The Legend Retires: Ken Griffey Jr. and His Forgotten Departure from Baseball
Ask yourself what the biggest baseball story was last year.
Some will say the multitude of no-hitters and perfect games. Others will remember Doc Halladay's playoff no-hitter. Still, others will, of course, think about that scrappy Giants team and their surprising World Series victory.
These are not the biggest stories—not to me.
No, instead, by far, the biggest story of the year came on June 3.
This was the day that Ken Griffey Jr. retired from professional baseball. Twenty-two years of service ended on a fairly somber day with no major send-off or departure. He merely decided it was time to call it a career, sent his notice and was off.
Months have passed, and the athlete I spent my life admiring is now just a thing of the past. No longer do I see any articles or headlines about his achievements.
The day he retired, a friend called me and said, "Griffey retired? I didn't even know he was still playing."
Griffey will undoubtedly go down as one of the greats of all time, but his departure feels forgotten. I haven't seen any stories or headlines about his amazing career since that day in June. It seems that he's been forgotten in time—the younger generation likely doesn't understand the impact he had during the '90s.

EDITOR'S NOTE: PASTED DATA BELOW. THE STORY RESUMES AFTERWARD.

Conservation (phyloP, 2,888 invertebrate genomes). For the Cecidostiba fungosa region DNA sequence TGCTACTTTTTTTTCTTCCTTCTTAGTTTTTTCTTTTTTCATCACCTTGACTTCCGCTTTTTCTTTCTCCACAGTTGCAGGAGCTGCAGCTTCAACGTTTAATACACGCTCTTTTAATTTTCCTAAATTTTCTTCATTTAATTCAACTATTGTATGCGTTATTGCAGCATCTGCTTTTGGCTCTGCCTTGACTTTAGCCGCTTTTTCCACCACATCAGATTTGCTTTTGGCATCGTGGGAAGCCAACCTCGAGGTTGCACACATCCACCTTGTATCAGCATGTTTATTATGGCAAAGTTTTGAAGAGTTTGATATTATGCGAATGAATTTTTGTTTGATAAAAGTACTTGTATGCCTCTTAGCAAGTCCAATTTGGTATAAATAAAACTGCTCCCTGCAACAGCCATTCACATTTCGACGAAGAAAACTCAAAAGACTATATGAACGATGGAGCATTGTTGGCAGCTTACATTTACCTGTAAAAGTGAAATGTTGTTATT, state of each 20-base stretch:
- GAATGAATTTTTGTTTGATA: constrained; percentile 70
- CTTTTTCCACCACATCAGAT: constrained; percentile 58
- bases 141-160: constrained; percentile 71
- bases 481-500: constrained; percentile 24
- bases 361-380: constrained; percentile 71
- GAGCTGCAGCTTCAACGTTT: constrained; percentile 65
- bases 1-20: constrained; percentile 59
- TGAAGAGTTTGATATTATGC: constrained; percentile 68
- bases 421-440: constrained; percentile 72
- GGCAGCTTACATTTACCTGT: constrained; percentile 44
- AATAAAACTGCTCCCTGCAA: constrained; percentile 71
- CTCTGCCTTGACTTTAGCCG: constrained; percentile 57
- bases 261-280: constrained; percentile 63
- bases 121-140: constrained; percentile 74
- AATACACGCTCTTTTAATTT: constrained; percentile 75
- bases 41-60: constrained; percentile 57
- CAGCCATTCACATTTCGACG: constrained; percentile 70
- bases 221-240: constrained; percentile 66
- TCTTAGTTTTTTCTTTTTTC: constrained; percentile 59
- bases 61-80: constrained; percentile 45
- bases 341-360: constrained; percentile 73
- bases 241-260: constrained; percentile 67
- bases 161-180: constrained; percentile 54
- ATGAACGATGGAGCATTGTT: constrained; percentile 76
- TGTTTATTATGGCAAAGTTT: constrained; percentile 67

Here is a reminder.
He was a 13-time All-Star, 10-time Gold Glove winner, won seven Silver Sluggers, had three Home Run Derby wins, was named 1997 AL MVP, hit 630 career home runs and had 2,781 hits.
Griffey was the gold standard in center field. He was a superstar in Seattle and across the country for his feats both on and off the field.
He remains one of the greatest to ever play, but his departure from baseball did not receive nearly as much attention as it should have.
There were a number of sporting events that stood out last year. For me, however, I will remember 2010 as the year my favorite player left the game, and how quietly he left the scene.
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